NEVER MIND EXACTLY how it happened, the important thing is that it happened. The call came and we chatted and then he made the offer. He said, "We're shooting a press conference scene tomorrow and we could have a speaking part for you. You could play a reporter. How would you like to do that?" That's how I got to be in pictures. Anything for a column.

Fade. Bring up music. Close-up of Cohen. Now more music - "There're No Business Like Show Business."

I mean, why not? Why not do it? Why not do it? Just today. It could make a column. Not that I really wanted to be in the movies - not me. But I know that a lot of people do. It's something they dream about. And so when I got a chance to be in one I thought I would do it and write about it and people would identify.

But still, there were problems. I told the person who called I would have to check my schedule and see what colums I had planned and whether I had time for this nonsense. Then I conferred with my wife and a friend and they both said "do it," said the friend, he adding, "It'll make a column, and me saying, of course, "anything for a column. I'll do it."

Music swells. Trumpets blare. Profile shot of Cohen in dressing gown and ascot. Norma Neiman from high school days comes into view. She is shocked. "You thought I'd always have acne?" I say. Fade to shot of waves breaking on beach.

You people out there in newspaper land, you all want to be in movies. It's your dream - no mine. once, maybe, but not now. Now I want to be a famous writer. I've never given up on that dream and I wonder, really wonder, if people ever do give up on their dreams - dreams of hitting home runs for big bucks or being a billionaire or just sitting there in some drug store when someone comes along from the movies and says you ought to be in pictures. Sometimes when I'm down at some municipal office and I see some 25-year veteran of the paper wars with his pale bureaucratic complexion and nicotine stains on his fingers, I wonder if he still dreams of the movies. not me. I'm a writer.

So the next day, I go to where the movie is being shot. I learn that I have not one line, which is what I expected, but four. This is a press conference scene and I am to ask a question of a United States senator. I studied the lines and I secretely took notes of what was happening around me so I could write this column. I did not even brush my hair.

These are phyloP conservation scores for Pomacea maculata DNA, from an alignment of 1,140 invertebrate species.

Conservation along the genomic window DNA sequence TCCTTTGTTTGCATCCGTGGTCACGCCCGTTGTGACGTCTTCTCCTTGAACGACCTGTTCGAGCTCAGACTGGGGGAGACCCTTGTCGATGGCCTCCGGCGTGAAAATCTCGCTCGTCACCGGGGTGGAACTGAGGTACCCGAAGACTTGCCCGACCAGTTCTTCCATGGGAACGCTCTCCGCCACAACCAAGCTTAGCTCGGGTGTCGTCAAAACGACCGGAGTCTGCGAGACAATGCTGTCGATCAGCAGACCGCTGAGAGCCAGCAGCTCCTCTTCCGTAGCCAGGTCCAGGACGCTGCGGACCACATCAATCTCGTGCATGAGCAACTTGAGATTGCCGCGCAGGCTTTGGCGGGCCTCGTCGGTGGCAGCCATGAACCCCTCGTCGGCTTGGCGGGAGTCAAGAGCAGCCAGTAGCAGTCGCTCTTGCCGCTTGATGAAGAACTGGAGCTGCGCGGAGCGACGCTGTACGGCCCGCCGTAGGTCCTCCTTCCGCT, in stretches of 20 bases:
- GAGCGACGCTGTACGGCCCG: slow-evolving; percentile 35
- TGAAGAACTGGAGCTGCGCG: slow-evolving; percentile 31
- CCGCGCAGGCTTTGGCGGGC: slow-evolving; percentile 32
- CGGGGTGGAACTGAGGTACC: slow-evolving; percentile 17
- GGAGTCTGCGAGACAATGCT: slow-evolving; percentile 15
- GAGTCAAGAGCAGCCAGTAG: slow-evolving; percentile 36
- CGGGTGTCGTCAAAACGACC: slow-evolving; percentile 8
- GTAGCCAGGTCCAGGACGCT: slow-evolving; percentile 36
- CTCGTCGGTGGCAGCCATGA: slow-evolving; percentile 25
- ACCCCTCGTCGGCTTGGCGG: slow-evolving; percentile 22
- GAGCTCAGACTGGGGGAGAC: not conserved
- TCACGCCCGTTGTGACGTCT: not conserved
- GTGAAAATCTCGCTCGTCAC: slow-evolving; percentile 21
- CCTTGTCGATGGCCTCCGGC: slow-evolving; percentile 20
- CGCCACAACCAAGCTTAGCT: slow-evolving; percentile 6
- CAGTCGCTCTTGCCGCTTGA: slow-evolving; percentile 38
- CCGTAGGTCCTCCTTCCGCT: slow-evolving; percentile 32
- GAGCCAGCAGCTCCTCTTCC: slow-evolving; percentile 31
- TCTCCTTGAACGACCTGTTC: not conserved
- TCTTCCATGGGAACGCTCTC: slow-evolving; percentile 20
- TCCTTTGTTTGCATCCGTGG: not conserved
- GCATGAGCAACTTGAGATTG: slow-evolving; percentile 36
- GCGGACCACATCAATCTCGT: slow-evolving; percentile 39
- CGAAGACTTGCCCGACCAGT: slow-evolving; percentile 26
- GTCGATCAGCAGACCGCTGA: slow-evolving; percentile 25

Close-up of Cohen. He smiles. Women swoon. He looks bored.

The scene is a simple one. There is a bunch of us reporters gathered in the senator's office with lots of television technicians and staff people. We ask a few questions and then leave the office, but setting up for this and rehearsing takes most of the day. All during this time, people move me around like a potted plant. They call me "the man in the tan jacket" or "hey you" or, sometimes "Richard" and they tell me to remember whre my feet are so I will stand in the same spot next time.

Cut to Cohen putting feet into concrete outside theater. And up to marquee where we see "Richard Cohen stars in 'The Man in the Tan Jacket.'" Music swells. Trumpets blare.

Now we are ready for the rehearsal and now I am told that I don't have the lines I have memorized. They have been playing another reporter. She was going to ask two questions, me one, but now she wanted all three questions. She said she is playing "a character." I laugh at her joke. She does not smile. She is serious. Wonderful. A better column. I walk off the set and take more notes. The director gives me another question to ask.

The principals are lined up and then the extras come in. One of them, a man in a red and blue striped shirt, is placed before me and to the right. he's playing a television cameraman. The place fills up with fake technicians and fake reporters and fake Senate staffers. I start to smile. If the cameraman in front of me moves a bit, he will block me and I will be out of the film. Perfect.

The lights are checked. The camera angle is checked. This goes on forever. The cameraman in front of me moves a bit. He begins to block me. The "senator" is ready. We are all ready. Someone says, "Three bells, please," which means we're about to film.

"Very quiet everyone," someone yells.

The guy in front of me moves a bit more.

"Roll sound."

He moves a bit more, blocking me entirely. This is funny. I won't even be in the film. I eyeball the back of his camera.

"Seventy six. Take two."

Suddenly, in my head I see a screen and the screen is 96 feet wide and 100 feet tall and everything is in color and out in the audience are my wife and my son and my friends and suddenly I care about being blocked. I take a step to the left and then push against the man in front of me at the same time.


The questions are asked. The answers are given. I get my cue. The guy in front is moving back. I lean into him.

"But tell me, Senator, if you're not interested in higher office, why the sudden need for a foreign policy adviser?"

He starts to answer. I look at the camera. I look at the camera. I have made it.

Anything for a column.